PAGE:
The 15 Ongoing Costs When Owning An Investment Property (Ep118)
Owning a property comes with a lot of expenses. Things like council rates, insurances and maintenance can catch home buyers or investors off guard if they haven’t planned for these expenses.
A lot of people when looking at investment properties do calculations based on what their expected mortgage expenses are going to be and what the rental income is.
If the rental income is greater than the mortgage, then they assume it’s going to be a positive cash flow property, but that’s not necessarily the case. There are a lot of ongoing costs when you own an investment property and I am going to look at 15 of those ongoing costs in today’s episode.
Go through the list and calculate your ongoing costs to you can manage your cash flow effectively and get the best return on investment for yourself.
What are these ongoing costs when owning an investment property and how much of these costs do you need to take into account to understand whether a property is going to be positively geared or negatively geared?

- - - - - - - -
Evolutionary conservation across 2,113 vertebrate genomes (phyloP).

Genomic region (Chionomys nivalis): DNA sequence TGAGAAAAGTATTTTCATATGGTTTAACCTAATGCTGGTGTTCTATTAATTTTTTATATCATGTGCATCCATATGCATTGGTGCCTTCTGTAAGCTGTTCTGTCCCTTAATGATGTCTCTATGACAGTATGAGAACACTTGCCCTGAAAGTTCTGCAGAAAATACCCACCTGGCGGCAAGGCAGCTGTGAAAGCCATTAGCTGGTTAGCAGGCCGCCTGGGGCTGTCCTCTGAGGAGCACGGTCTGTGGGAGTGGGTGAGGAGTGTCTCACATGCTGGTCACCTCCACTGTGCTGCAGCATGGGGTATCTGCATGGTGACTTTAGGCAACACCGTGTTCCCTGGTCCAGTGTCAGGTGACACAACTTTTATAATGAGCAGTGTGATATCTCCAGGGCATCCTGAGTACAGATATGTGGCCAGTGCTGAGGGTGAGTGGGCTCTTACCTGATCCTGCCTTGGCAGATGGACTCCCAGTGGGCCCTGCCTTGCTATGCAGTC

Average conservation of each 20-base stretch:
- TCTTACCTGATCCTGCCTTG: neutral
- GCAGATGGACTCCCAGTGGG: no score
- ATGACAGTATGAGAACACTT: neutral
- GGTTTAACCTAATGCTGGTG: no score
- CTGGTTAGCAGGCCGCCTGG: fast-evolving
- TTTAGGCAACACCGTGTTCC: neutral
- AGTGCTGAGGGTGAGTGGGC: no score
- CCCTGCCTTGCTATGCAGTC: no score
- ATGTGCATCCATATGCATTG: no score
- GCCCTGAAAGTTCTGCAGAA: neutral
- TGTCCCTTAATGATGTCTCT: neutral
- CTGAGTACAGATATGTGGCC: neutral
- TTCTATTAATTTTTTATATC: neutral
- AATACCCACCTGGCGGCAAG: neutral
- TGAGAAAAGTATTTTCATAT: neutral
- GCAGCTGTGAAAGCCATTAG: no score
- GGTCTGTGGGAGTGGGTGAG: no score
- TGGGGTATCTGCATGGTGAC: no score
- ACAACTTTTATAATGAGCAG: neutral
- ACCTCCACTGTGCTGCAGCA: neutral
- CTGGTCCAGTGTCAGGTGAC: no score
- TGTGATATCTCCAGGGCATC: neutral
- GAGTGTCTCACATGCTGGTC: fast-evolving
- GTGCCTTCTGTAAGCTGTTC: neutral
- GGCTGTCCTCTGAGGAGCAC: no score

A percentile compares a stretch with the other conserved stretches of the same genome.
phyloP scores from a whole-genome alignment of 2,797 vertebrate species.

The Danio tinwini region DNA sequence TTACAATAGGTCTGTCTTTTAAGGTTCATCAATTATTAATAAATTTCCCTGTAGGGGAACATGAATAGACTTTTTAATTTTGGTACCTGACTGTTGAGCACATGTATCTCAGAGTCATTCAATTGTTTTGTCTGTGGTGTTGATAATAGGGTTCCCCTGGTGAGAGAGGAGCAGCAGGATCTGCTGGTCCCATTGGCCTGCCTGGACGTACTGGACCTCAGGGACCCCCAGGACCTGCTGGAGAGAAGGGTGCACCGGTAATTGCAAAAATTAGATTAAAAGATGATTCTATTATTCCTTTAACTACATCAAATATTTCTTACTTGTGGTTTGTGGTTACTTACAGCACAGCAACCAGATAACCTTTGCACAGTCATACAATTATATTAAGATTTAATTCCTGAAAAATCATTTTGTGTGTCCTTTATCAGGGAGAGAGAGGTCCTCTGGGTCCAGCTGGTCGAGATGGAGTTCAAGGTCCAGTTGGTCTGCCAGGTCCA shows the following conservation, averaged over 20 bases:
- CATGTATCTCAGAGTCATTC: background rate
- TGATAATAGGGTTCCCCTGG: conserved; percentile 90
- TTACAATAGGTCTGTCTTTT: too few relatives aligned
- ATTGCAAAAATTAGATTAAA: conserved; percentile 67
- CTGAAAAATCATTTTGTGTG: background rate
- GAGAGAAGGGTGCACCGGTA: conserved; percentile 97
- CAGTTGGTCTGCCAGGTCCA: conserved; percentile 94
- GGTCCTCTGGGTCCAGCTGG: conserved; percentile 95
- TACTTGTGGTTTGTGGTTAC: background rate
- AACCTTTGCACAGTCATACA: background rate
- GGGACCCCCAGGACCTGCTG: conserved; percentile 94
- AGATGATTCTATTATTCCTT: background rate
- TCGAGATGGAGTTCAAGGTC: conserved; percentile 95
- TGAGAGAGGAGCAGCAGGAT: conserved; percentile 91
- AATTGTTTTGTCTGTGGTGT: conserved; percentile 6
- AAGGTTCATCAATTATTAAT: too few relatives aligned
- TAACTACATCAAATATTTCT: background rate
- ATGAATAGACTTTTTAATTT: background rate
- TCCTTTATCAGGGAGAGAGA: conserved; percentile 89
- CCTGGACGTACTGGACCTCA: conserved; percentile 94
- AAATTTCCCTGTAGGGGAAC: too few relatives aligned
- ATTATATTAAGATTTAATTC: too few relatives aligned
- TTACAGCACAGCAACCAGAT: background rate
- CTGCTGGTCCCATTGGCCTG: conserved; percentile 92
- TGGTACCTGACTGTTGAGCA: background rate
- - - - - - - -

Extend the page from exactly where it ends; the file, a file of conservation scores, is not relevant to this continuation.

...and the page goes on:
At the end of the day the more expenses that are going out, the more money you have to make, in order to get the return on investment you want. For help doing these calculations and estimating the cash flow of a property check out our range of investor property tools.
Expense 1: Insurance
The chances are, if you own a property, that you will want to get landlords insurance. Now this insurance will likely cover you for things like flood damage, fires etc.
It is also likely to cover you for the things like malicious damage from the tenants, a lack of rental income from tenants who have damaged the property or failed to pay rent etc. Every different insurer is going to offer a different sort of landlords insurance to make sure you’re clear on what they offer.